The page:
Submarines: Antidote for High Speed Anti-Ship Missiles


March 30, 2007: A year ago, the U.S. Navy began production of 39 high-speed anti-ship missile simulators. The GQM-163A Coyote SSST (Supersonic Sea-Skimming Target) is a 31 foot long missile with a combination solid fuel rocket, and ramjet propulsion. It has a range of 110 kilometers and, because of the ramjet, a top speed of over 2,600 kilometers an hour. The Coyote is meant to give U.S. Navy a realistic simulation of an attack by similar Russian anti-ship missiles. (which are also large and fast, and used by other nations as well.) The GQM-163A costs $515,000 each, and about one a month will be built. The navy has not released any information on how anti-missile tests, using the Coyote, have gone.

The GQM-163A will be used as a stand-in for the Russian 3M54 (also known as the SS-N-27, Sizzler or Klub) anti-ship missile. Weighing two tons, and fired from a 533mm (21 inch) torpedo tube on a Kilo class sub, the 3M54 has a 440 pound warhead. The anti-ship version speeds up to 3,000 kilometers an hour during its last minute or so of its flight, and has a range of 300 kilometers. There is also an air launched and ship launched version. A land attack version does away with the high speed final approach feature, and has an 880 pound warhead. What makes this missile particularly dangerous is its final approach, which begins when the missile is about 15 kilometers from its target. Up to that point, the missile travels at an altitude of about a hundred feet. This makes the missile more difficult to detect. The high speed approach means that it covers that last fifteen kilometers in less than twenty seconds. This makes it difficult for current anti-missile weapons to take it down. The U.S. Navy has two anti-missile systems. Phalanx, which uses a 20mm automatic cannon, only has a range of two kilometers, while the Rolling Airframe Missile (RAM) has a range of seven kilometers. The radars on both Phalanx and RAM can detect an incoming missile at about twenty kilometers, but that does not really give Phalanx enough time to score a hit. RAM isn't much better. The new navy target missile will enable tests to determine just how effective RAM or Phalanx might be, and if a new system might be needed. There are a number of electronic countermeasures to Russian anti-ship missiles, but these are better tested in simulations or static setups.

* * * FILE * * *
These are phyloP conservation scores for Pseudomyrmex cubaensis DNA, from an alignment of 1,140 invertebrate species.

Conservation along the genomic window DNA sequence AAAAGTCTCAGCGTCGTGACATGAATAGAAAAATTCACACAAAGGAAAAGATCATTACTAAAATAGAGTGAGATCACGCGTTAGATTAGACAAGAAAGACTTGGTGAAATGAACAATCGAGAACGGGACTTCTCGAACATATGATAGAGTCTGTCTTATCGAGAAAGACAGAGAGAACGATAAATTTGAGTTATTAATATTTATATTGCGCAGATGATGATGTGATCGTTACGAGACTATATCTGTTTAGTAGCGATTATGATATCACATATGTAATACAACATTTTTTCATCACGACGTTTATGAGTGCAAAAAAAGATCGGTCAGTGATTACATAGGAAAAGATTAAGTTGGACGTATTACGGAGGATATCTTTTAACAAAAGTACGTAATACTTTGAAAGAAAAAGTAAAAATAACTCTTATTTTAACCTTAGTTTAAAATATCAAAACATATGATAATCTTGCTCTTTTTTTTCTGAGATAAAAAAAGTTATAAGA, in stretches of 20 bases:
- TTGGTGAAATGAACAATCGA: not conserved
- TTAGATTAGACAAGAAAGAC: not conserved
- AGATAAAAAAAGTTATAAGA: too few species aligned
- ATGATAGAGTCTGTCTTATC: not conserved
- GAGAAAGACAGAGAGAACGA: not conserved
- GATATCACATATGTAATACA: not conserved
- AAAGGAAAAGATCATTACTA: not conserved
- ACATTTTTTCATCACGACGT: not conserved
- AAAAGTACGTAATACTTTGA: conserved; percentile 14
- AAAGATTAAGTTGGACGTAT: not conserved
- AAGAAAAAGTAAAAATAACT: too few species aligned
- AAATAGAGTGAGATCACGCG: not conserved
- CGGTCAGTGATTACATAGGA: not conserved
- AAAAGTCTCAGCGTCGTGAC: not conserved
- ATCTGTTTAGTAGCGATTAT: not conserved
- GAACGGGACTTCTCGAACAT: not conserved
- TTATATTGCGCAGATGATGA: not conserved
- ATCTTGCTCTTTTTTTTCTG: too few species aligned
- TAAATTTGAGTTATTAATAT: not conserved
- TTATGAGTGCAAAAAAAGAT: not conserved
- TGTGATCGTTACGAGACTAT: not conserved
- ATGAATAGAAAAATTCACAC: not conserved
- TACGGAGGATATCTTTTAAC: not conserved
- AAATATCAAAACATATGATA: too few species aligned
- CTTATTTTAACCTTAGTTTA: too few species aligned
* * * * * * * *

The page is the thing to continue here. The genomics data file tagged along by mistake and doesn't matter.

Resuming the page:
The 3M54 is similar to earlier, Cold War era Russian anti-ship missiles, like the 3M80 ("Sunburn"), which has a larger warhead (660 pounds) and shorter range (120 kilometers.) The 3M80 was still in development at the end of the Cold War, and was finally put into service about a decade ago. Even older is the P700 ("Shipwreck"), with a 550 kilometers range and 1,650 pound warhead. This missile entered service in the 1980s.

Iran may have Russian 3M54 missiles, for use in the Kilo class subs it bought from Russia in the 1990s. China has a dozen Kilos on order. China already has some of its Kilos, and has received 3M54 missiles as well. India also has the 3M54. These missiles are considered "carrier killers," but its not known how many of them would have to hit a carrier to knock it out of action, much less sink it.




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